Do persecutors and sinners know what Jesus is saying? If so, they will be judged by the revealed light they are given. That is how I read John 15:22. The verse does not describe sinners and persecutors as passive, but actively going against the revealed light given to them. Jesus says they will not be held blameless.

If we are free from retribution for the revelation we are not given, John 15:22 may be a liberating word, but if we are given more light and revelation from God, can be an uncomfortable truth . Then we have a choice what to do with the revelation or light given by God. We will be made accountable for the choice.

It is the person who understands the revealed word or revealed light from God and what they do with it that God is holding to account.

This is my reading of John 15:22.

Easy listening inspiration

As your grandmother said, what’s inside comes out on the face, and it can be good, this despite the bad things that happen in real life.

The album by Sheila Walsh, For a Time Like This, released thirty years ago this month into the Christian and inspirational market, says life can be difficult but there is still good food for the soul, unequivocally, whatever Grandma says.

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Book Went Like Hot Cakes

David Moxon (Author, A Once and Future Myth): The publisher and printer of A Once and Future Myth, an applied theology of The Lord of the Rings, was the Wellington Anglican Church House Bookshop and it was released in 2004. The booklet was a cottage industry paperback, not hard bound and not intended for distribution beyond New Zealand. It included a focus on the New Zealand experience of the filming, Peter Jackson’s interpretations, as well as an applied theology of The Lord of the Rings.

“I thought it would interest some of the NZ Christian community mostly. It is actually out of print now. I wasn’t expecting it to sell so quickly or in such numbers. They all went,” says Archbishop David.

“However I genuinely think there are better books available, particularly The Gospel According to Tolkien by Ralph C. Wood, published by The Westminster John Knox Press (2003), which I believe is available and a very good interpretation of Tolkien’s Christian literary base. In my correspondence with Tolkien’s daughter Priscilla, who was one of the first people along with her brothers, to hear The Hobbit and The Lord of the Rings read aloud, she said that Ralph Wood had been to see her before publishing. I sent her a copy, which she hadn’t seen. I believe she approved of its general tenor.”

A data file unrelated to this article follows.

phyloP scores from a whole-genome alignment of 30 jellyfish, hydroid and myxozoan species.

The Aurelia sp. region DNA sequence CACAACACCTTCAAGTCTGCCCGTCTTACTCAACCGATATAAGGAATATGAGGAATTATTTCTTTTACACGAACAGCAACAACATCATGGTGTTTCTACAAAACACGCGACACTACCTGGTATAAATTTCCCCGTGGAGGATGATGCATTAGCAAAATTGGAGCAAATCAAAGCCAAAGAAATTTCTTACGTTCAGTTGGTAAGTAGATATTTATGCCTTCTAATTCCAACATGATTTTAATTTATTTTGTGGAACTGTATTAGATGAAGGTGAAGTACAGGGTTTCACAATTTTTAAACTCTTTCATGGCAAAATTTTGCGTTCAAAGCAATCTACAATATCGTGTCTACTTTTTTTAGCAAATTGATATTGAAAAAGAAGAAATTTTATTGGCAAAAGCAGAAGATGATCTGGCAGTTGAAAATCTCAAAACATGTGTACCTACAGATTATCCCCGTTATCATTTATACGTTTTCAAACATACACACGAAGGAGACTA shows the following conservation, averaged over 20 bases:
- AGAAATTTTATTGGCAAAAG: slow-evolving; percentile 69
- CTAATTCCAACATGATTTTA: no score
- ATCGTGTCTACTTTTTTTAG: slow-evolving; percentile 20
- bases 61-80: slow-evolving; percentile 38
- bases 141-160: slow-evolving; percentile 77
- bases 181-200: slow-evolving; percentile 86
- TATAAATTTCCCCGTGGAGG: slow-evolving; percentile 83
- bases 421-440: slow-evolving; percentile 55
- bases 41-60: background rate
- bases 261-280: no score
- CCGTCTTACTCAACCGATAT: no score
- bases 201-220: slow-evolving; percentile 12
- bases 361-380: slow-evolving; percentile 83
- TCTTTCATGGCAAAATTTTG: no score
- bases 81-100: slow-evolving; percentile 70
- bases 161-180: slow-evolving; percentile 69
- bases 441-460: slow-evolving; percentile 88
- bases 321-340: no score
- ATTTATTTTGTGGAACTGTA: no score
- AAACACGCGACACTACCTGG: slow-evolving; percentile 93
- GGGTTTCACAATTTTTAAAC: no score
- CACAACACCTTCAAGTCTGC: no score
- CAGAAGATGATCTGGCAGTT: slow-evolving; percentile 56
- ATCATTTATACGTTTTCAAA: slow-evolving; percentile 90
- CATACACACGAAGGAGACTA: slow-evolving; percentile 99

The Power of Myth

In 2004, on the backside of the last movie in The Lord of the Rings trilogy, the then Anglican Bishop of Waikato David Moxon (who later became an archbishop) sent me an email about the power of myth in The Lord of the Rings after I requested an interview. Many thanks to the now Sir David Moxon on his time and energies in providing this content back then and later with The Hobbit. Remembering this is David Moxon’s voice and not mine. Here’s what he said, a voice in the pop life world:

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Tolkien and Catholicism

J.R.R. Tolkien (author of The Hobbit and The Lord of the Rings) was a Catholic, so I understand. How is this Catholicism reflected in The Lord of the Rings and The Hobbit?

Archbishop David Moxon: Tolkien said a number of times that his Catholic faith was implicit in his stories and that as time went on he realised how much a part of his work it had become. For example, he agreed that lady Galadriel (“Galad” meaning light in Elvish speech) was an echo of Mary the mother of Jesus. It has been said that the Lembas bread of the hobbit journey in the Lord of the Rings, which fed the will as well as the body, was an echo of the bread of the mass, and so on, in many other ways.

How do you, as an Anglican, relate to this Catholicism in his stories?

David Moxon: I think he expressed what is called in Catholicism a “ natural theology”, meaning he believed that the God who made everything and is an invisible presence behind and within all life, was reflected however dimly,  in the things that God created. Nature can be read in tooth and claw and the world can be horribly marred, but nevertheless the sacred gift of life itself and its instinct to be interdependent, to cooperate and create , are signs of the divine image within us, even if we don’t know this, and even when we fall and sin. The gift of life goes on and redemption and salvation are always being offered and always abounding and growing, no matter what.  I think this approach is found in some seminal Anglican thinking as well, including people like Richard Hooker and Rowan Williams. So, I warm to Tolkien’s catholic faith in this sense, even though there would be some things we might not agree on.

The Transformative Hobbit